Hormoz BassiriRad

Professor


Education: 
PhD, University of Arizona 

About Dr. BassiriRad's Research
I am a physiological plant ecologist who uses experimental and observational approaches to understand how plants respond to natural stresses and environmental pollutants. My research focuses on belowground activities, root biology, water relations, gas exchange and nutrient cycling. There are three major components in my current research, all of which focus largely on physiological mechanisms that control plant response to global climate change. These are: 1) plant and ecosystem responses to elevated levels of atmospheric CO2 concentration; 2) plant and ecosystem responses to increased atmospheric nitrogen deposition, and; 3) importance of extreme events (episodic drought and extreme heat) as an agent of natural selection in plant communities. These subject areas are closely linked as they cover the core components of environmental issues related to global warming and climate change.

Representative Publications (Complete list of publications on Google Scholar)

  • BassiriRad H (2015) Consequences of atmospheric nitrogen deposition in terrestrial ecosystems: old questions, new perspectives. Oecologia 177:1–3. DOI 10.1007/s00442-014-3116-2
  • BassiriRad H, Lussenhop JF, Sehtiya HL, Borden KK (2015) Nitrogen deposition contributes to oak regeneration failure in the Midwestern temperate forests of the USA: implications for changes in species composition. Oecologia 177:53–63. DOI 10.1007/s00442-014-3119-z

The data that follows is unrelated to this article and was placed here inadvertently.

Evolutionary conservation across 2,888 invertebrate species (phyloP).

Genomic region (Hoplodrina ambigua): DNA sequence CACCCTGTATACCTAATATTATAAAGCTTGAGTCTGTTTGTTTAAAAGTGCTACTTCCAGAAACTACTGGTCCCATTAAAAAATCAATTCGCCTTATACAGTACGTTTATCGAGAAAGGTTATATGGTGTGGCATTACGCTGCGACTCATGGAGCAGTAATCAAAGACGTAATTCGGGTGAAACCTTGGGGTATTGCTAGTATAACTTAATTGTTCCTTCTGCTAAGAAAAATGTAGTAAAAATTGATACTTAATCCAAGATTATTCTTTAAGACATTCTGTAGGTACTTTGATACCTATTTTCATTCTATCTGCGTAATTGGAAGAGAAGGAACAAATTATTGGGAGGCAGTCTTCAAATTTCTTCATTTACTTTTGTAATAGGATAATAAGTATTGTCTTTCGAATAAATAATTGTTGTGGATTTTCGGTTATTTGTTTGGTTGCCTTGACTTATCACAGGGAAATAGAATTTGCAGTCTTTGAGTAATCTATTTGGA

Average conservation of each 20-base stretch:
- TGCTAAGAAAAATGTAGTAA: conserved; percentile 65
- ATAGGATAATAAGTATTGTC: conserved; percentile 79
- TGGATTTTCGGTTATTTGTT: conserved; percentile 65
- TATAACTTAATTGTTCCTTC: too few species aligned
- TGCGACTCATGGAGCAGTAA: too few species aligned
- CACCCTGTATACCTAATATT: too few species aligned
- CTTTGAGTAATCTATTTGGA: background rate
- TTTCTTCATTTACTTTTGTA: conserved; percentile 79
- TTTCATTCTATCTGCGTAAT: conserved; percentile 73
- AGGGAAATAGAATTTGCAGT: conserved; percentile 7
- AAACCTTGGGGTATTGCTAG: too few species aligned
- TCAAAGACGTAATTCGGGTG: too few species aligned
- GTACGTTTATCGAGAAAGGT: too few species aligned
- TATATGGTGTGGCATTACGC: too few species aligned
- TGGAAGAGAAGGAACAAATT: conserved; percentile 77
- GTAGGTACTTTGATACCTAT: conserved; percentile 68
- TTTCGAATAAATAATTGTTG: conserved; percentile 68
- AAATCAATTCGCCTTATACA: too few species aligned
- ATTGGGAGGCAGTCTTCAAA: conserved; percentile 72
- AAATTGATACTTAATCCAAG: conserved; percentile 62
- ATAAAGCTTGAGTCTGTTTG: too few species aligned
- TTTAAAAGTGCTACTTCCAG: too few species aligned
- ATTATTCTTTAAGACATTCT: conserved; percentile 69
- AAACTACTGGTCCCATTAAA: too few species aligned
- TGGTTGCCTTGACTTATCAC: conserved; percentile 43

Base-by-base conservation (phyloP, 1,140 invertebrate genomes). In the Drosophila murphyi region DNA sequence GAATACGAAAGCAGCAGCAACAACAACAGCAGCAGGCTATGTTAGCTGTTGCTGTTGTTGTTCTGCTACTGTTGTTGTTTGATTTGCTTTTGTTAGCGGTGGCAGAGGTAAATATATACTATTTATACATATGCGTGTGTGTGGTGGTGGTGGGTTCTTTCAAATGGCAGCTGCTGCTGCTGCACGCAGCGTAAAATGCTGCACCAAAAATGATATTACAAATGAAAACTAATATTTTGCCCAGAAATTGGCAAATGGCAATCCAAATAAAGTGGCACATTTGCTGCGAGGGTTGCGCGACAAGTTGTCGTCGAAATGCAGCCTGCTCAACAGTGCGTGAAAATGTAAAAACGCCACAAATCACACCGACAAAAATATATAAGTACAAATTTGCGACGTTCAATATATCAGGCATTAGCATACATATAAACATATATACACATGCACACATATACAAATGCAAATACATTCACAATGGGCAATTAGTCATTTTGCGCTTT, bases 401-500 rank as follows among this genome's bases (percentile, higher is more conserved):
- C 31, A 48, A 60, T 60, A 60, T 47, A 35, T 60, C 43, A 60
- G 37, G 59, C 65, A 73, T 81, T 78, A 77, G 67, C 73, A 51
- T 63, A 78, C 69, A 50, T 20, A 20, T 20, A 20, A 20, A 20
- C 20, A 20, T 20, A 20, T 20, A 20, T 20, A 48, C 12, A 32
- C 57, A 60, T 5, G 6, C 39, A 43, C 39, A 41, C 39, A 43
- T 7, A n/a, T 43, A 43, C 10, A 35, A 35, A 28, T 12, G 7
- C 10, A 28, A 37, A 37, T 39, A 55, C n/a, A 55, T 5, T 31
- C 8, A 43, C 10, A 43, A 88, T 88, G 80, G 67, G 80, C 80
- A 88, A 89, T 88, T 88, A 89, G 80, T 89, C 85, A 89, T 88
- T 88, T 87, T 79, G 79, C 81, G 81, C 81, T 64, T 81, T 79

• Marty M and BassiriRad H (2014) Seed germination and rising atmospheric CO2 level: a meta-analysis of parental and direct effects. New Phytologist 202: 401–414.
  • Gebauer T and BassiriRad H (2011) Effects of high atmospheric CO2 concentration on root hydraulic conductivity of conifers depend on species identity and inorganic nitrogen source. Environmental Pollution 159 (12): 3455-3461.
  • Gutschick VP and BassiriRad H (2010) Biological extreme events - theoretical and practical challenges. Trans Am Geophys Union 91(9): 84-85.
  • Trueman RJ, Taneva L, Gonzalez-Meler MA, Oechel WC, BassiriRad H (2009) Carbon Losses in soils previously exposed to elevated atmospheric CO2 in a Chaparral ecosystem: potential implications for a sustained biospheric C sink. Journal of Geochemical Exploration 102: 142-148.
  • Lussenhop J and BassiriRad H (2005) Collembola Density Changes Nitrogen Acquisition by Ash Seedling (Fraxinus pennsylvanica). Soil Biology and Biochemistry 37:645-650.
  • BassiriRad H et al. (2003) Widespread foliage δ15N depletion under elevated CO2: inferences for the nitrogen cycle. Global Change Biology 9:1582-1590.
  • Gutschick VP and BassiriRad H (2003) Extreme events as shaping physiology, ecology, and evolution of plants: Toward a unified definition and evaluation of their consequences. New Phytologist 160(1):21-42.
  • Bassirirad H (2000) Kinetics of nutrient uptake by roots: Responses to global change New Phytologist 147(1):155-169.
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Contact Information

Office: 4103 SELE, MC 066
Phone: 312-996-8674
Fax: 312-413-2435
Email: hormoz@uic.edu